Author Kevin Krajick went places in Cameroon many scientific groups and journalists alike have had difficulty getting to. Shown here in northern Canada from his book "Barren Lands"
Image Credit: Krajick


On August 15, 1984, two years before the catastrophe at Nyos, a strangely similar incident, albeit on a smaller scale, took place at Monoun, a bone-shaped crater lake about 60 miles south of Nyos. Monoun is located in a populous area, surrounded by farms and bordered in part by a road. Just before dawn, Abdo Nkanjouone, now 72, was biking northward to the village of Njindoun when he descended into a dip in the road. Parked along the road was a pickup truck belonging to a local Catholic priest, Louis Kureayap; Nkanjouone found the priest’s dead body next to the truck. Moving on, he found another corpse, a man’s body still astride a stalled motorcycle. "Some terrible accident has happened," thought Nkanjouone. Sinking into a kind of trance, he became too weak to bike and continued on foot. He passed a herd of dead sheep and other stalled vehicles whose occupants were dead. Beginning to climb uphill now, he encountered a friend, Adamou, walking toward him. He says he wanted to warn Adamou to turn back, but Nkanjouone had lost the capacity to speak. As though in a dream, he shook Adamou’s hand silently, and the two continued in opposite directions. Nkanjouone made it into Njindoun alive. "God must have protected me," he says. Adamou and 36 others traveling that low stretch of road at the time did not survive.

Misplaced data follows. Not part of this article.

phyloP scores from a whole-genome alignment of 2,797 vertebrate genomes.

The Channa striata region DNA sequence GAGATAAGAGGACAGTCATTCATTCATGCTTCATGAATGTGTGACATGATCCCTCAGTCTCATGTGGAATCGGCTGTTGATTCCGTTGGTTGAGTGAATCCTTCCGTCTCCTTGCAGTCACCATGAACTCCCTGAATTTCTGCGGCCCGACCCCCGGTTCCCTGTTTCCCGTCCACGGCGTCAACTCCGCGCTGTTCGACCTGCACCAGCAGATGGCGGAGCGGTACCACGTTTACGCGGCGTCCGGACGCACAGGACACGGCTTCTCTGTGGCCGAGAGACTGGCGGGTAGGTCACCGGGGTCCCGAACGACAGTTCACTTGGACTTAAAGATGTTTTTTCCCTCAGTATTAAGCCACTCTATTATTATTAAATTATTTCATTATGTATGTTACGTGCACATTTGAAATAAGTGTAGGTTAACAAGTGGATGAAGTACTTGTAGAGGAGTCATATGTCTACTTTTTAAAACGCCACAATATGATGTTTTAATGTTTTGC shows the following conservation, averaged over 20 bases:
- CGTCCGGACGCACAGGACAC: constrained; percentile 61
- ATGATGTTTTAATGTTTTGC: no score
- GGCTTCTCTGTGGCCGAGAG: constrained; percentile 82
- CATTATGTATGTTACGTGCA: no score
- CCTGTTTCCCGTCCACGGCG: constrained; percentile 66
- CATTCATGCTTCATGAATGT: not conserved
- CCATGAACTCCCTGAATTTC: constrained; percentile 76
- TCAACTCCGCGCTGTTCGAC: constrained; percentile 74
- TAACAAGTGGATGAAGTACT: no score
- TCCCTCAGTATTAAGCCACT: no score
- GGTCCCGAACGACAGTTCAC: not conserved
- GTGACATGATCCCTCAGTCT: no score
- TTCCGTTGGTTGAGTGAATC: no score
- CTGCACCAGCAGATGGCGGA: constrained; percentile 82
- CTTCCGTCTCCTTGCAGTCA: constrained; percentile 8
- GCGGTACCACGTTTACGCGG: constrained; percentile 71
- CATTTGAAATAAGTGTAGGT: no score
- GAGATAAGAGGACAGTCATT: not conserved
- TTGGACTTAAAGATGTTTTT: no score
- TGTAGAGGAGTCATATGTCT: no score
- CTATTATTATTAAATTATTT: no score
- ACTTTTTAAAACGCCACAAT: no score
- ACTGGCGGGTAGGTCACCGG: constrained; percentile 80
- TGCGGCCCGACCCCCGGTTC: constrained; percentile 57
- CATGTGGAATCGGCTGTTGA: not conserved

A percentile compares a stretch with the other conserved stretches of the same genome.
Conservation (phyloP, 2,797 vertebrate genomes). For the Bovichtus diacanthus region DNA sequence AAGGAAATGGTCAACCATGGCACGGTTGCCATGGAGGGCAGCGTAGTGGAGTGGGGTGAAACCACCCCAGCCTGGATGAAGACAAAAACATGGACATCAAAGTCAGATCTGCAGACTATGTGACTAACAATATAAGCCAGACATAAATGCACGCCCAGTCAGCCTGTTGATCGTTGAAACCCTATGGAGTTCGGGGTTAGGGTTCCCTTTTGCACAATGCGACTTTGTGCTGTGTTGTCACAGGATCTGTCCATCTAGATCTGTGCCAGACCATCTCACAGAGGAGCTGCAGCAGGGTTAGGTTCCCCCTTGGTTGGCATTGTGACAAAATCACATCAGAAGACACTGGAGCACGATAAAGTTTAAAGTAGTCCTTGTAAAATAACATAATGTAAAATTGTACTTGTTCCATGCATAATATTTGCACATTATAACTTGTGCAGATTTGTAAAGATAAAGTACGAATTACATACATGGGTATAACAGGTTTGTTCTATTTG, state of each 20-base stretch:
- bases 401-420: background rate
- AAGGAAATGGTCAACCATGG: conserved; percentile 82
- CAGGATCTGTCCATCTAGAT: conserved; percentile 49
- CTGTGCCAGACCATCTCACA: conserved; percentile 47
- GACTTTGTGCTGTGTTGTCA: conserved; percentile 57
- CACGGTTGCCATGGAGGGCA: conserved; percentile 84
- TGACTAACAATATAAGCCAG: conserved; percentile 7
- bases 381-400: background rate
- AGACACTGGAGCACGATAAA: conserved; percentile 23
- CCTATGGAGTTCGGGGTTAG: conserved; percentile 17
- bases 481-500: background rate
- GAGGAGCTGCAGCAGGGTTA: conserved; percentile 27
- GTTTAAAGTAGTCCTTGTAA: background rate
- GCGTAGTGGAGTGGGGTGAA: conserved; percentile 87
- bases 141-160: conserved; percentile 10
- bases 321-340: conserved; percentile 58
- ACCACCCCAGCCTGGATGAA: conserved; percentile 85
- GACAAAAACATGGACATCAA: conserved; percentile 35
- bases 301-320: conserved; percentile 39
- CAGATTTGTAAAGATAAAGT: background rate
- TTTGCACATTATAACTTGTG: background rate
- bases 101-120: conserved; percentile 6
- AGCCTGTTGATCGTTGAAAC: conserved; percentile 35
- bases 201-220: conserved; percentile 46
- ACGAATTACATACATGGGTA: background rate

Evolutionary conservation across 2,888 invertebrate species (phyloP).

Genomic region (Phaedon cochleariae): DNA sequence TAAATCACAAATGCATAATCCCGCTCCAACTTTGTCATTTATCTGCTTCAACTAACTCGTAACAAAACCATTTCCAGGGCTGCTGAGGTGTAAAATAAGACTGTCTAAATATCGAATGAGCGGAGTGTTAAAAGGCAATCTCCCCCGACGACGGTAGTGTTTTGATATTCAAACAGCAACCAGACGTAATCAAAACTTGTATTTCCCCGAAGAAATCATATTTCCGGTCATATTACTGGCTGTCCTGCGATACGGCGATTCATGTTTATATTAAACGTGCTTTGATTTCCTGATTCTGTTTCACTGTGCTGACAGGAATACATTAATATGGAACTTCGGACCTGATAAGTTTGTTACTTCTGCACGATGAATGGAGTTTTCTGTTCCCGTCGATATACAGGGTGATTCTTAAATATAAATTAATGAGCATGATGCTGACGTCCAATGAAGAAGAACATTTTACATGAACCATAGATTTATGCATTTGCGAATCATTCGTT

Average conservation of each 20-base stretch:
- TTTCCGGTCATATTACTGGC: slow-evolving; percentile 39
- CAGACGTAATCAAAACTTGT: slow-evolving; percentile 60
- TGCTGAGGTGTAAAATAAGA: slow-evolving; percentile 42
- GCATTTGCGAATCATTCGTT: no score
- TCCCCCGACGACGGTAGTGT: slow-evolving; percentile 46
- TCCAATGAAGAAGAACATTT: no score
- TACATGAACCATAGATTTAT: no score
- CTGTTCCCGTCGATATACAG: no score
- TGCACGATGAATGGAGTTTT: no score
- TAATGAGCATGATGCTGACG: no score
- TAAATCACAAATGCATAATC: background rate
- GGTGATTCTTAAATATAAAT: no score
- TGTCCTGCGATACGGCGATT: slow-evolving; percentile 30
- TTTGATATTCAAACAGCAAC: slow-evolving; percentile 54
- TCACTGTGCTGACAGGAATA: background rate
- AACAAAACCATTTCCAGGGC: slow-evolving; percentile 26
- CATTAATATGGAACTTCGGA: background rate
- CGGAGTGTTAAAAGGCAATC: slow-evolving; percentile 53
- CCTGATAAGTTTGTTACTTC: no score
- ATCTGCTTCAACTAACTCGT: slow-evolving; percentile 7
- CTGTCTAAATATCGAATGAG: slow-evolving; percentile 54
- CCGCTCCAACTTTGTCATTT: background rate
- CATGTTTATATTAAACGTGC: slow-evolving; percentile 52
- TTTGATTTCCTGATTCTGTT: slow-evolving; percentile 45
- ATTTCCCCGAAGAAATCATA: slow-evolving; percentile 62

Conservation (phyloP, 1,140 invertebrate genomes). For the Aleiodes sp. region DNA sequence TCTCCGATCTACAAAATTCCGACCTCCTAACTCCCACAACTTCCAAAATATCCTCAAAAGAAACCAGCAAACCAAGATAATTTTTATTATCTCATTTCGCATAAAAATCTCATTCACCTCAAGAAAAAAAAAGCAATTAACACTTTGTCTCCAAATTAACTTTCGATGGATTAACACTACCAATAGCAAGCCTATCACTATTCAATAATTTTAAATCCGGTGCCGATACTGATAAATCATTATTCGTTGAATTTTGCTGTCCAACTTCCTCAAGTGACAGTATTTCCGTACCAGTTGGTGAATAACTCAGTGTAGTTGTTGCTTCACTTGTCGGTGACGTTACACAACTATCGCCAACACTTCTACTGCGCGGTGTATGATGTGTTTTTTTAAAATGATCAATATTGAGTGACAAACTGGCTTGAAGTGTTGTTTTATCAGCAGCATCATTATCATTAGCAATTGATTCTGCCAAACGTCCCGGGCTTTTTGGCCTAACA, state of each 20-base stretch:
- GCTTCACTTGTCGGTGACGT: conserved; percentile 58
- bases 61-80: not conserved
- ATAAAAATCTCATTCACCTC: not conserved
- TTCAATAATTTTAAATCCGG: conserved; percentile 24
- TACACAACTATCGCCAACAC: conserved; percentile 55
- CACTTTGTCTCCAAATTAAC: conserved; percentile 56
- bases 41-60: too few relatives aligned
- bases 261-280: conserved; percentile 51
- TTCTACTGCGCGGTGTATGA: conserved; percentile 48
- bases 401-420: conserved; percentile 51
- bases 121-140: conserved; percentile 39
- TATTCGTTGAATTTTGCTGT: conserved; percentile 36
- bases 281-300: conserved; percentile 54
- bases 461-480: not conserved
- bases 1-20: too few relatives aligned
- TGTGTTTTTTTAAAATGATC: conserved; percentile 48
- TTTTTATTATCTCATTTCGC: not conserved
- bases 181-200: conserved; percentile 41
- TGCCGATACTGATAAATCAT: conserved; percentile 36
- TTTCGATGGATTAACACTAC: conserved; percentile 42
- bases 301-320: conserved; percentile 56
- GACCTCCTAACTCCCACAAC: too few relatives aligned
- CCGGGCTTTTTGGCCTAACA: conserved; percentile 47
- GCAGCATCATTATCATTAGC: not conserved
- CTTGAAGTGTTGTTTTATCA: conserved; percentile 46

Rumors about the disaster arose instantaneously. Some said that plotters attempting to mount a coup d’e’tat, or perhaps the government itself, had carried out a chemical attack. Conspiracy theories abound in Cameroon, where unexplained events are often attributed to political intrigues. But a few officials looked to the local geology, theorizing that the long-dormant volcano under Lake Monoun had reactivated.

The U.S. embassy in Yaounde’ called on Haraldur Sigurdsson, a volcanologist from the University of Rhode Island, to travel to Cameroon to investigate. Venturing out to the lake several months after the incident, Sigurdsson performed an array of analyses and found no signs of a volcanic eruption. He detected no indication of temperature increase in the water, no disturbance of the lake bed, no sulfur compounds. But a strange thing happened when he hauled a water-sample bottle from the lake depths: the lid popped off. The water, as it turned out, was loaded with carbon dioxide.

The planet Venus is thought to have been altered by the build-up of greenhouse gases like carbon dioxide. Its current surface temperatures are hot enough to melt lead. Ultraviolet image of Venus obtained by Pioneer-1.
Image Credit: BNSC